The dark, destructive place the GOP has found itself in isn’t shocking. For more than half a decade, the Republican base—MAGA world—has been fed a constant diet of outrageous lies and conspiracy theories, not just by Trump but also by his allies in the party and the right-wing media ecosystem. Negative emotions such as fear, rage, and resentment have been constantly stirred up. Over time, transgressive behaviors became chic; “owning the libs” became the name of the game. What mattered was hating the right people.

The MAGA brain was rewired. The psychologist Daniel Goleman refers to “amygdala hijack,” an intense emotional reaction that’s dramatically disproportionate to the situation. When a person has been triggered, their emotions take over, and they see the world through a distorted lens.

Republicans who assumed that the party would return to sanity after Trump left office never understood how deforming the effects of his presidency would be. For many, Trump’s behaviors were initially a bug; eventually, they became a feature. Republicans ignored his corruptions and reveled in his cruelty. They entered Trump’s hall of mirrors, and they rather enjoyed it.

To better understand what’s happening in the GOP, think of a person with addiction who over time develops a tolerance; as a result, they need more potent and more frequent doses of the drug to get their desired high. And sometimes even that isn’t enough. They might turn to a more potent drug, which offers a more intense experience and a longer-lasting high, but at the price of considerably more danger.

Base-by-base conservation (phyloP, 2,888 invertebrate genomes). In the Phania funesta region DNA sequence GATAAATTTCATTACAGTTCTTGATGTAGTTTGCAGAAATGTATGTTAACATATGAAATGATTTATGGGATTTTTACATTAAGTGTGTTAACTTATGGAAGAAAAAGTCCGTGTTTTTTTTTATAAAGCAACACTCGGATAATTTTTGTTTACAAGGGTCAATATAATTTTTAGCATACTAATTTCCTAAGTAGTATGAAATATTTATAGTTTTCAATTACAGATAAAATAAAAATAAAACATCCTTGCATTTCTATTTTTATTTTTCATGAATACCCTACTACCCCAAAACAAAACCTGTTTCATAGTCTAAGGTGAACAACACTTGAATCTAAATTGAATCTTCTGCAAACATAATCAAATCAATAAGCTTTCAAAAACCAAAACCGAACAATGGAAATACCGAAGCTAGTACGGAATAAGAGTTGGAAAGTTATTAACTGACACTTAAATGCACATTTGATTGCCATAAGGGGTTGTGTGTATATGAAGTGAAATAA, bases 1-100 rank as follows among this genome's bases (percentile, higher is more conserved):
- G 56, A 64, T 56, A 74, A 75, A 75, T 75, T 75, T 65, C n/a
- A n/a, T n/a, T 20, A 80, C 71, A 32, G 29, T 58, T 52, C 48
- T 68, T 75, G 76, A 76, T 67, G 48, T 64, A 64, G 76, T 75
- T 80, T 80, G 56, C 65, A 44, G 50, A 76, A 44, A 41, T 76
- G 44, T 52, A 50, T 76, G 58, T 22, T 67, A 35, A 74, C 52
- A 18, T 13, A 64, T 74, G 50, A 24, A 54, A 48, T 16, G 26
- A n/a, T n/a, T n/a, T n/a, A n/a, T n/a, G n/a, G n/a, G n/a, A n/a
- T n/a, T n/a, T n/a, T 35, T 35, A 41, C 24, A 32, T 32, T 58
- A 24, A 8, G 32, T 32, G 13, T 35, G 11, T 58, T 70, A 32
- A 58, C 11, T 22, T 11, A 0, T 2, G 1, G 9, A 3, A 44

What was seen as shocking in 2017 is now anodyne. The ethical lines that existed then turned out to have been drawn in sand. When you cross into territory devoid of moral axioms or epistemic standards—the kind of world you would find in a Turgenev novel—things can get very ugly, very quickly. Even Trump—whose derangement now includes turning a violent Capitol Hill rioter who was shot and killed by a police officer into a martyr, falsely accusing the police officer of murder, and issuing yet another barely concealed incitement to violence—can begin to look like a mainstream figure within the party. At some point in the future, the same may be said of Marjorie Taylor Greene.

All of this is not only worrisome but deeply dispiriting, especially for those of us who were loyal Republicans for our entire political life, until 2016. To watch an entire party bend and then break and stay broken, to witness it become what it once claimed to loathe, to see it move in an even more frenzied direction after Trump’s presidency than during it, is painful. But not nearly as painful as staying silent or becoming complicit with those who continue to cause grave damage to conservatism, to truth, and to our republic.